07:18 If these conditions are satisfied, let the data come from a distribution that has mean mu and standard deviation sigma.

07:25 Then if x bar is the sample mean and n is the sample size, then x bar follows an approximately normal distribution with mean mu and standard deviation sigma over the square root of n So let's do an example of it.

07:40 Suppose we take a random sample of a 100 apples from an orchard where there are over 10,000 apples and the average weight of an apple there is 0.34 pounds with a standard deviation of 0.1 pounds.

07:52 What's the probability that the average weight of our 100 apples is less than 0.32 pounds? Before we do anything, we need to check the conditions.

08:02 The apples are randomly sampled, so independence seems like a reasonable assumption here.

08:07 The sample size condition.

08:09 Well our sample size is 100 which is much larger than 30, so we're okay here.

08:14 And the 10% condition, One hundred apples is much less than 10% of the population of apples in the orchard.

08:20 So we're okay there.

08:21 All these conditions are satisfied and so we can use the central limit theorem.

08:25 Alright, so let's do it.

08:27 If x bar is the average weight of an apple, then by the central limit theorem, x bar follows an approximately normal distribution with mean mu equals 0.34 pounds and standard deviation sigma over the square root of 100 or 0.01 pounds.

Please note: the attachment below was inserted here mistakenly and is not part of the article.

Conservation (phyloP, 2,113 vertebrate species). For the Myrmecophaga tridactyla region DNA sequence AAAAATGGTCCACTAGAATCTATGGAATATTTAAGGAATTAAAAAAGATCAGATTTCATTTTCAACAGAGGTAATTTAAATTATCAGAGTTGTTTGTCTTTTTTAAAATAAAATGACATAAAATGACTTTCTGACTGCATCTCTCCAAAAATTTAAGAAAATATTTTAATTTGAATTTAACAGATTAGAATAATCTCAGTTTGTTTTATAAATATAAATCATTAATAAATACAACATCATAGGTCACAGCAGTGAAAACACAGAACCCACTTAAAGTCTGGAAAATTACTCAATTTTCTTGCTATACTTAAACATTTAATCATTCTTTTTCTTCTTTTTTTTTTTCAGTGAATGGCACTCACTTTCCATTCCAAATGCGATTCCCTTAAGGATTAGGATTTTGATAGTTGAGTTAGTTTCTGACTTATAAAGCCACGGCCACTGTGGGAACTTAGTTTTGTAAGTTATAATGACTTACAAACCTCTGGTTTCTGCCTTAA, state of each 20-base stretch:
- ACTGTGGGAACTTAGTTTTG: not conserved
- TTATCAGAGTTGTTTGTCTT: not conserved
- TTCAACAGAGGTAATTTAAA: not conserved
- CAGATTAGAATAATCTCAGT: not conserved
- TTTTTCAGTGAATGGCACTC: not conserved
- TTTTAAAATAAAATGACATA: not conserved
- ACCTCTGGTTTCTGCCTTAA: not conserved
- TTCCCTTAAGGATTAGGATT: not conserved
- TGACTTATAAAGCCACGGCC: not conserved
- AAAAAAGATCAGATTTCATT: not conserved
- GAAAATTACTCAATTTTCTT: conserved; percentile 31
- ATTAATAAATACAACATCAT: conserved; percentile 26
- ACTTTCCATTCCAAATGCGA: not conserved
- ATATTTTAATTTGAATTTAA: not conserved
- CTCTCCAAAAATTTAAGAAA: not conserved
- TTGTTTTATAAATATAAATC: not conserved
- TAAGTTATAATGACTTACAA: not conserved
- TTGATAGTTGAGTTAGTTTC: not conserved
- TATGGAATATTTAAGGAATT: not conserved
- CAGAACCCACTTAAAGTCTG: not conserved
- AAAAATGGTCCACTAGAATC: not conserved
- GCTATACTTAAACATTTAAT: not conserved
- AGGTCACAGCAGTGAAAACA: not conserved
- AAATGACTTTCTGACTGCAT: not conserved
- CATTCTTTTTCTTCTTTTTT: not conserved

08:42 So what we want is the probability that x bar is less than or equal to 0.32, so we translate that to a z-score.

08:50 and we get the probability that z is less than or equal to 0.32 minus 0.34, observation minus mean, divided by 0.01, the standard deviation.

09:00 Or in other words, the probability is that z is less than or equal to minus 2 or z is a normal (0,1) random variable.

09:07 this is equal to the probability that z is bigger than or equal to zero minus the probability that zero is less than or equal to z, is less than or equal to two, so we get 0.5 minus 0.4772 or 0.0228 so the following picture is gonna illustrate the area under the normal curve.

09:24 See there's not very much of it.

09:26 So what that tells us is that observing an average for a hundred apples of 0.32 pounds or less is not that common when the mean is actually 0.34 pounds.

09:38 So let's talk a little bit more about variation.

09:41 Means vary less than individual values.

09:44 This is intuitive as groups get larger, their averages should be more stable.